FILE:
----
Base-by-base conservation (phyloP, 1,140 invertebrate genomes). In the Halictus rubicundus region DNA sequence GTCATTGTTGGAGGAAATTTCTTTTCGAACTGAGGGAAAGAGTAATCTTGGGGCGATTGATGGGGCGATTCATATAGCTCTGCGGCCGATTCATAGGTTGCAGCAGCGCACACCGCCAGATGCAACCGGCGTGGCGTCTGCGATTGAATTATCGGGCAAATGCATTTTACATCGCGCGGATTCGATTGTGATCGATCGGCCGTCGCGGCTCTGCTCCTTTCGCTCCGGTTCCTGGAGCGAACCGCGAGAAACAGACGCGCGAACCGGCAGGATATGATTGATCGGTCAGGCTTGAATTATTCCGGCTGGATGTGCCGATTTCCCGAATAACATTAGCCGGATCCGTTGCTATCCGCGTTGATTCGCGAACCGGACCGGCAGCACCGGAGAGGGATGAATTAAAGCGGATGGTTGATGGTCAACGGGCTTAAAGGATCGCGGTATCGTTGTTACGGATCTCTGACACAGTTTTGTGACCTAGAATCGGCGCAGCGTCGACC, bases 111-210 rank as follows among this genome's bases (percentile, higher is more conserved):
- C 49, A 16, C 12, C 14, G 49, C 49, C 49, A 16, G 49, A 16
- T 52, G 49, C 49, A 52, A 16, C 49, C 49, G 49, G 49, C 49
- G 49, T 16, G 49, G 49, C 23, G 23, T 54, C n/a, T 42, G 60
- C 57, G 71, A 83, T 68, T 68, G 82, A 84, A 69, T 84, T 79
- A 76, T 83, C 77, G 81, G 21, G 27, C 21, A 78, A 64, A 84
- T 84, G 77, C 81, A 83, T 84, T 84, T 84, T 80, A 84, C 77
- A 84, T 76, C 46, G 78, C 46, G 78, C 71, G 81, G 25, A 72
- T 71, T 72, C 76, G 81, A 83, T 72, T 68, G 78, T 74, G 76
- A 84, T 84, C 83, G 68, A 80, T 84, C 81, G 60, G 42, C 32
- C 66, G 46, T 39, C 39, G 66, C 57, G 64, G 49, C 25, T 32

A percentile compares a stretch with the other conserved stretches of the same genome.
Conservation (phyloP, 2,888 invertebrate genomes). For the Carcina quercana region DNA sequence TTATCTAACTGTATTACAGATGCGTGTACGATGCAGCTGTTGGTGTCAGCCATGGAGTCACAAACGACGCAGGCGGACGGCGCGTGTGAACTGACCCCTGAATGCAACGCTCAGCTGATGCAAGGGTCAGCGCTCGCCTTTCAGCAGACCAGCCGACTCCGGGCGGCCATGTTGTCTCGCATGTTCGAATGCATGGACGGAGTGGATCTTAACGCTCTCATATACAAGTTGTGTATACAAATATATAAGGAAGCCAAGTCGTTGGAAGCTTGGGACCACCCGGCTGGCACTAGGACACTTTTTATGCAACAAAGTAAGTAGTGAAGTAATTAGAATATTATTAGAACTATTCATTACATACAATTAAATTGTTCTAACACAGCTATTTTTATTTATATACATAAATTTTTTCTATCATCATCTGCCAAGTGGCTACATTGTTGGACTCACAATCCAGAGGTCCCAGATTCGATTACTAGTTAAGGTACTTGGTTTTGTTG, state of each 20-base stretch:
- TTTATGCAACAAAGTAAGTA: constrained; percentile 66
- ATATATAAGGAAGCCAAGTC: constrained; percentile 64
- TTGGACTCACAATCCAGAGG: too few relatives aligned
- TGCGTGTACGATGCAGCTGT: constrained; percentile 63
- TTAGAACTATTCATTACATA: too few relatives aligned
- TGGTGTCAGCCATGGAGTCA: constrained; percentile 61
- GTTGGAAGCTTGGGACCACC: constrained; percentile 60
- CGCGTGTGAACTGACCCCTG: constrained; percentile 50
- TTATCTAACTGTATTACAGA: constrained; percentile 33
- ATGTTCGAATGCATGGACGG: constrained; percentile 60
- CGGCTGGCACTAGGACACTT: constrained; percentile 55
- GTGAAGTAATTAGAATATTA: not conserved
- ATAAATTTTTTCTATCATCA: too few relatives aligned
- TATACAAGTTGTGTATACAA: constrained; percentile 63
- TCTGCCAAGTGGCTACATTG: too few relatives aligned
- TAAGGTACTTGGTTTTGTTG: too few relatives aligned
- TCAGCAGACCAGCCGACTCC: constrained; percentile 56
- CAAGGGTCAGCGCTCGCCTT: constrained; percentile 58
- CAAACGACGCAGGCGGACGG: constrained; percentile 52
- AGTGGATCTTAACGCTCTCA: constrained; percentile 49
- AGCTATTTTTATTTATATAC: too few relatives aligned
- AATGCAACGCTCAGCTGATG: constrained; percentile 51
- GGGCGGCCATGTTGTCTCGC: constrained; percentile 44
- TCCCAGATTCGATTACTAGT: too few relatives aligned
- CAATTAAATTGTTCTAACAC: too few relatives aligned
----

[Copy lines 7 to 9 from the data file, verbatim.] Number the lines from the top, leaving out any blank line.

- T 84, G 77, C 81, A 83, T 84, T 84, T 84, T 80, A 84, C 77
- A 84, T 76, C 46, G 78, C 46, G 78, C 71, G 81, G 25, A 72
- T 71, T 72, C 76, G 81, A 83, T 72, T 68, G 78, T 74, G 76